Solar panels or Photovoltaics convert solar energy (sunlight, including ultra violet radiation) directly into electricity. If the sun is out, they are generating electricity, their dark surfaces make them hot to the touch and the wind can turn them into a sail when working on a roof.
Access – How will workers access the solar panel installation? Is there stair access? Will scaffolding or a ladder be required? Have we put in place safety procedures to ensure everyone can get to the installation properly?
Fall Protection - All employees working on the roof should be tied off unless additional safety features such as a guardrail have been put into place.
- Placement – Where will the materials be delivered? How long will they remain in that location? Where will the material be stored? Are there any trip hazards associated with storage/placement?
- Point Loading – Roof structures can only withstand a specific weight load. If we are dropping all of our material onto one location, has that location been designed to bear all of that extra weight?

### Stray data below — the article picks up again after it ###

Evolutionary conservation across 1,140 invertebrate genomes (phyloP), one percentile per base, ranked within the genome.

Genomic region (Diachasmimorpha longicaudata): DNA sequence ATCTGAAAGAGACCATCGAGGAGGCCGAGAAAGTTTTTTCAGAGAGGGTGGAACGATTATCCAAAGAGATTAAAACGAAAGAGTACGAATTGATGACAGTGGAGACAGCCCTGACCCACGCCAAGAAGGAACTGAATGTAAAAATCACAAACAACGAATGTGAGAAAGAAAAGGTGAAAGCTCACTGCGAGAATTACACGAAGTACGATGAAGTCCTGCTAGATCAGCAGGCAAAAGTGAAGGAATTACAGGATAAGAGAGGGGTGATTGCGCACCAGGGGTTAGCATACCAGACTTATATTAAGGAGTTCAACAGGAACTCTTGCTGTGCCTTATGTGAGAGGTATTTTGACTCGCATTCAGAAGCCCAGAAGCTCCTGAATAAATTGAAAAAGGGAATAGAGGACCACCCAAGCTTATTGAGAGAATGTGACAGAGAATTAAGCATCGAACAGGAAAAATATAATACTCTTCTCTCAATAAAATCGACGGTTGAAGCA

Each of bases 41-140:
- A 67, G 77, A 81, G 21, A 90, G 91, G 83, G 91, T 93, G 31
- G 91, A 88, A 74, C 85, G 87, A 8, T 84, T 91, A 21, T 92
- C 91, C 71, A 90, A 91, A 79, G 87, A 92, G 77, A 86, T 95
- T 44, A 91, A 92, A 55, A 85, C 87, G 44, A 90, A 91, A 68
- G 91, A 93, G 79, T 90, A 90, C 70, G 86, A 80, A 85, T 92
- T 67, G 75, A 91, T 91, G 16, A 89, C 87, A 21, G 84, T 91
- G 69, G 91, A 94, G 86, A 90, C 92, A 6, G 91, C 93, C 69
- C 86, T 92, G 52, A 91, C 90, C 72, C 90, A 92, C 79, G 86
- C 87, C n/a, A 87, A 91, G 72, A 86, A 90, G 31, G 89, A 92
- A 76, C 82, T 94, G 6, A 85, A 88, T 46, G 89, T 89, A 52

- Overhead Protection – Will work be taking place beneath the solar panel installation? If so, what steps have we taken to prevent materials from falling off the roof and striking workers below? Do workers beneath the installation know that there is overhead work taking place? Do workers on the roof know there is work taking place below?
- Hoisting – How will the materials be delivered? Will a crane drop them off? If so, are there pinch point concerns we have to worry about when rigging the material to the crane? Who will be responsible for landing and removing the materials? Have they been properly trained to direct the crane operator?
Electrical Shock – Unlike most electrical systems that can be shut off when working on them, solar panels generate electricity as long as they are in the sunlight. Potential electrical arcing requires precaution when connecting panels.
Environmental Factors - Are we doing the installation during the winter? If so how are we dealing with rain/slip, snow or ice hazards? Additional environmental concerns include strong winds, and excessively hot days where workers on the roof are at a greater risk of heat exhaustion. Solar panels get extremely hot in the sun so it is important to wear proper PPE if the panels are exposed to heat.
- Pre-read the Toolbox Talk. Your comfort level and confidence will be higher if you know your topic.
- Discuss related tasks, work areas or events that make the Toolbox Talk relevant to your job site.
- Involve the workers by asking questions and input that drives discussion.
Questions for Discussion
- Do we have any young workers on this site?
- In what ways can we reduce injuries in our young workers?